Let me start with this: The Queen of England & Marilyn Monroe were both born in 1926. Seems odd. No joke. Is that true? Yes.
I know now that using certain pictures to grab a reader's attention may not be appropriate, depending on the audience. I know too that my perspective changes over time.
A different photograph appeared with the short quote a bit further below. The only thing I can recall is the appearance of a hypodermic needle in it. In a sense, it's irrelevant except for that fact. Then and now, some other people's reactions to it seem to me "much ado about nothing." I was trying to express the reality of confronting the cold, hard truth of my addiction to alcohol by using the terminology of a heroin addict.
I believe I may have been simultaneously trying to break through the icy stares of social drinkers and my own fragility to face the fact that addiction is addiction is addiction, whatever the substance, its social acceptance or legality.
Both the language and photo I used were found to be objectionable to quite a few people, including the administrators of at least one Facebook Recovery Group. TRIGGERS they said. I know a little more and think a bit differently today than then, but my initial reaction was that I am an Alcoholic and that MY TRIGGERS are EVERYWHERE, on television, magazine ads, billboards and on many menus of restaurants that serve liquor, to name a few. So what's the big deal?
My perspective has moved outwards since then.
I know that navigating recovery can indeed be very difficult. My intent (as if that mattered) was not to trigger someone else's addiction. If you think a graphic depiction of drug use might trigger you, stop reading now and continue living in your protective bubble until you gain more strength in recovery. Whatever it takes to remain clean and sober, do that.
Enough already. Here is the objectionable passage in question:
"Slow the injection of truth. Insert the needle of truth into my vein, into my brain, slowly. First, hold the needle upright. Squeeze out any air. Leave only the clear, the liquid, the truth. Inject me slowly. I want to watch that crystal clarity enter my vein. The truth, too fast, could only scare me. Inject me slowly, or quickly watch me die."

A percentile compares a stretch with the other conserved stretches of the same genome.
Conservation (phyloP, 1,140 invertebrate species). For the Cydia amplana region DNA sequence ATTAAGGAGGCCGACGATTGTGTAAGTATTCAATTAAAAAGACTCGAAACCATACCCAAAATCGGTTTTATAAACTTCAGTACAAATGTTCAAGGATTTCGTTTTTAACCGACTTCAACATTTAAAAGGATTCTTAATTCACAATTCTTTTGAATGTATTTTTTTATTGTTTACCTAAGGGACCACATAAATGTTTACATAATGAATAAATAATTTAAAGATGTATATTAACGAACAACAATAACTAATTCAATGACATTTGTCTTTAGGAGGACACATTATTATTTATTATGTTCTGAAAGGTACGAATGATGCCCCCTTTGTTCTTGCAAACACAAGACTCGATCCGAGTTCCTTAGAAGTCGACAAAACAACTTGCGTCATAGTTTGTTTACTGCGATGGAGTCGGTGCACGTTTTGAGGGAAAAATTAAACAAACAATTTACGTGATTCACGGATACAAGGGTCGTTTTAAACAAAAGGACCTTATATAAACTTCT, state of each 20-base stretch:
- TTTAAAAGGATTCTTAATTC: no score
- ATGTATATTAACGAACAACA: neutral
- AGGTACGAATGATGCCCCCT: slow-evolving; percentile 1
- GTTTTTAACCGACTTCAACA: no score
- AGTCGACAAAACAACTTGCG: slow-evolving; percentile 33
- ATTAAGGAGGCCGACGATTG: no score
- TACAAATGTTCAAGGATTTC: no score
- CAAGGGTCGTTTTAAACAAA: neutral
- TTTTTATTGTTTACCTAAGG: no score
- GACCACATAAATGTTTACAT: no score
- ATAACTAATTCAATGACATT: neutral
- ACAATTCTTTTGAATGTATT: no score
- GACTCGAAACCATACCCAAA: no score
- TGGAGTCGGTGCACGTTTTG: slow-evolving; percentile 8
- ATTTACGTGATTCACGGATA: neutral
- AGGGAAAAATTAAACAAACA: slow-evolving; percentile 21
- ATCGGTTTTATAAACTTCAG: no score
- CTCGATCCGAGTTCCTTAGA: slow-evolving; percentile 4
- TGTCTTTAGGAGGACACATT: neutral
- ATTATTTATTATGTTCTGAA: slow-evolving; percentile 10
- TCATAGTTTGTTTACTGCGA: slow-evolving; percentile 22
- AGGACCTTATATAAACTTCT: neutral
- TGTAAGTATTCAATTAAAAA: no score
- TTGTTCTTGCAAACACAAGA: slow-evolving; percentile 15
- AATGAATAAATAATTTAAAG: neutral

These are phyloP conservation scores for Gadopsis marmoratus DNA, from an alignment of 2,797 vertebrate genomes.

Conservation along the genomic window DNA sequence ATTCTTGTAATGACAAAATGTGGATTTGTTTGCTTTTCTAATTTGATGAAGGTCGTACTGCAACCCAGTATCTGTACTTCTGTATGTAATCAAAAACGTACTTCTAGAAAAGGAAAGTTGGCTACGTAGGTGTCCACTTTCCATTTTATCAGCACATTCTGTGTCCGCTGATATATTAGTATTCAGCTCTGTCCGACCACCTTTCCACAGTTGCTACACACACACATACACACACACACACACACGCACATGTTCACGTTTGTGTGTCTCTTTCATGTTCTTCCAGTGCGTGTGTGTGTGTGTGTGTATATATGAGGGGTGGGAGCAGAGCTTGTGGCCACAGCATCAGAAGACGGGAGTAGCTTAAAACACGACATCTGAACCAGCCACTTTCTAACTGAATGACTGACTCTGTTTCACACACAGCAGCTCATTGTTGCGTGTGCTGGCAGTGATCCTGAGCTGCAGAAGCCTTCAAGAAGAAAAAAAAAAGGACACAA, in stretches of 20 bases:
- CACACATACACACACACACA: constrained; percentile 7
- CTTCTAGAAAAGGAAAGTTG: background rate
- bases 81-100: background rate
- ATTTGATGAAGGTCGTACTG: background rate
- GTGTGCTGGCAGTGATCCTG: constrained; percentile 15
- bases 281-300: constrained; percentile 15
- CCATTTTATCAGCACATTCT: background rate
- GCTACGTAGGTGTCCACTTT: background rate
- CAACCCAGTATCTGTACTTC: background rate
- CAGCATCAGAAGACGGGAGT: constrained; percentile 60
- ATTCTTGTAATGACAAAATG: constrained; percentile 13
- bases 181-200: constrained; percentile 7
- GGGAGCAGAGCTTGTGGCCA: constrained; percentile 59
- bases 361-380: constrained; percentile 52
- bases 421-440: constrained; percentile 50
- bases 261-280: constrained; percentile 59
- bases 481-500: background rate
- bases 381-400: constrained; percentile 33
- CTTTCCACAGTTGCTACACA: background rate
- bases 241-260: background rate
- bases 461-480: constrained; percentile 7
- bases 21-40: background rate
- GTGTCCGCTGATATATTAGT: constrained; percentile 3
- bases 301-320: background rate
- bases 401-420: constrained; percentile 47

Well, there you have it.
Admittedly, it's a little over-the-top, but it captures the feelings I had at that time confronting the absolute fact that I was an alcoholic in utter denial of the reality I was trying to process. Confront. Confront. Confront. My addiction to alcohol was a brutal truth separate from the glamorization of alcohol in our culture. I was an addict, addicted to alcohol, which in many ways is no different than a heroin addict is addicted to using heroin. I chose in this one short expression of my feelings to confront the cold, hard truth of my alcohol abuse. Stopping drinking, staying stopped, learning to deal with it, was truly an internal confrontation. Complete acceptance accrued over time.
Calling myself an alcoholic felt like a deadly admission that rattled me to the core for a long time. I was surprised at the objections of how I had expressed it in the passage above. It was perhaps insensitive on my part, but the world is insensitive, I thought. "Poor me" was in the mix, too. Self-pity, doubt, fear, a volatile mix of emotions.
Today, after more than 16 years of continuous sobriety, it is still necessary to reflect upon feelings even after they have evolved and are long passed. Odd perhaps, but memories sometimes help me stay grounded and focused on the future.
Dead or alive, people like Marilyn Monroe and the Queen of England are garnering another day sober somewhere, in AA, NA, Group & Individual Therapy, Smart Recovery and more. My hat is off to anyone anywhere who finds another day clean and sober. We, the men and women in recovery, strive daily to right our rudders on our clean and sober ships.
I hope everyone reading this is TRIGGERED to remain on the path of recovery and not revert to old behaviors. And please note, this time, I will not post this remembrance in any media that may find it objectionable.
Chill. Strive on. I'm next in line for my Covid-19 vaccine, socially-distanced, close, close to acceptance of whatever comes my way. Sober. Today.
"Nothing matters more than that we remain sober because when we remain sober everything matters more."
Passages in quotes are excerpted from my Autobiographical Fiction, ALL DRINKING ASIDE: The Destruction, Deconstruction & Reconstruction of an Alcoholic Animal